The Student Association claims that allowing a pro-life club on campus would constitute “systemic societal oppression”, and would violate “human rights”. Only “equity-seeking” clubs are allowed on campus.  In similar fashion, the University of Toronto Mississauga Students’ Union prevented Students for Life from being a campus club, simply because student politicians disagree with the club’s position on abortion.

These three Ontario student unions are hostile to the free expression and debate of ideas on campus. They hate diversity of thought. They actively prevent discussion and debate, and thereby rob students of their right to learn to think independently.

Student unions are violating their own policies, constitutions and bylaws when violating the fundamental freedoms of students, who have no choice when it comes to paying student union dues.

The Court has an opportunity to stop this dangerous precedent, namely, the coerced adoption of select ideological viewpoints as a prerequisite for students to benefit from fair and equal treatment by their student unions on public university campuses.

Calgary lawyer John Carpay is president of the Justice Centre for Constitutional Freedoms (, which represents the students and student clubs referred to in this column, in their court actions against three Ontario student unions.


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  1. Ryerson’s Student Association does not have the right to deny the Rights and Freedoms guaranteed in the Charter of Rights and Freedoms in Canada’s constitution.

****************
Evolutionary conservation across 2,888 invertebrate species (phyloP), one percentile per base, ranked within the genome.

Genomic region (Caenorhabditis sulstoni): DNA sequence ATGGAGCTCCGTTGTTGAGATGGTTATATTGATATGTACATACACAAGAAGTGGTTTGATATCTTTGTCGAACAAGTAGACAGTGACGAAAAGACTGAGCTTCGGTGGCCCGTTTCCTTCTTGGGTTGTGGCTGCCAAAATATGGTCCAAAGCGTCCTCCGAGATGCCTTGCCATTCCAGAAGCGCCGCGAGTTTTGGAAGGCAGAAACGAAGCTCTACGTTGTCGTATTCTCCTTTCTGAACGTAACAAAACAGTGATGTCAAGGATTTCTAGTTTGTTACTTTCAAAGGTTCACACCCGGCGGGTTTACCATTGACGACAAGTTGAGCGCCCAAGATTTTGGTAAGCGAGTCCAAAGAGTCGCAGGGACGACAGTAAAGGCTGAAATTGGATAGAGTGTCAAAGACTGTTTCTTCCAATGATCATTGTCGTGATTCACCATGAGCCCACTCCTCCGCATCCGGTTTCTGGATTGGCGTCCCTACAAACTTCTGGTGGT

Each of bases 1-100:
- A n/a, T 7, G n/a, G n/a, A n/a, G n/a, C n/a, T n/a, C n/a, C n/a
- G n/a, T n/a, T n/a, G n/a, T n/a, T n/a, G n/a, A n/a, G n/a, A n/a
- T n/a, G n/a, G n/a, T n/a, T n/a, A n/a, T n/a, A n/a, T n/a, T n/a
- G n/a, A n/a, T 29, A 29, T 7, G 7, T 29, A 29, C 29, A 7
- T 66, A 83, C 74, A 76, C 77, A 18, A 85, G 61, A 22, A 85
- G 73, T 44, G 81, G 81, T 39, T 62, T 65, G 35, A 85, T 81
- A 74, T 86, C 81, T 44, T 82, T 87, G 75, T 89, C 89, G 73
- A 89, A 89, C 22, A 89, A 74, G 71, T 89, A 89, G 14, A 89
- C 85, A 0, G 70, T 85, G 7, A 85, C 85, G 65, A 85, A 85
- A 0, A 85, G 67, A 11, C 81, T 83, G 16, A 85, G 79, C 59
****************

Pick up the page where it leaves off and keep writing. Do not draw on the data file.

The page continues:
Who are they to deny the freedom of assembly and the freedom of speech based on their personal TASTE alone?

  2. Just another step by feminists to procure their supremacy. Not only that, but at the expressed detriment to men and boys.

  3. Why, ladies, why? Feminists have been fighting for equal rights for so long, why would you want to do that to someone else? Why would you want to prevent free speech? Why would you want to prevent open, intellectual discussions? Why would you want to prevent people from having their own thoughts and opinions – or from learning about a different viewpoint? It’s shameful for you to be in a position of power and have such closed minds. That’s not equality, that is vengeance. Smarten up.

John Carpay

John Carpay was born in the Netherlands, and grew up in British Columbia. He earned his B.A. in Political Science at Laval University in Quebec City, and his LL.B. from the University of Calgary. Fluent in English, French, and Dutch, John served the Canadian Taxpayers Federation as Alberta Director from 2001 to 2005, advocating for lower taxes, less waste, and accountable government. Called to the Bar in 1999, he has been an advocate for freedom and the rule of law in constitutional cases across Canada. As the founder and president of the Justice Centre for Constitutional Freedoms, John has devoted his legal career to defending constitutional freedoms through litigation and education. He considers it a privilege to advocate for courageous and principled clients who take great risks – and make tremendous personal sacrifices – by resisting the unjust demands of intolerant government authorities. In 2010, John received the Pyramid Award for Ideas and Public Policy in recognition of his work in constitutional advocacy, and his success in building up and managing a non-profit organization to defend citizens’ freedoms. He serves on the Board of Advisors of iJustice, an initiative of the Centre for Civil Society, India.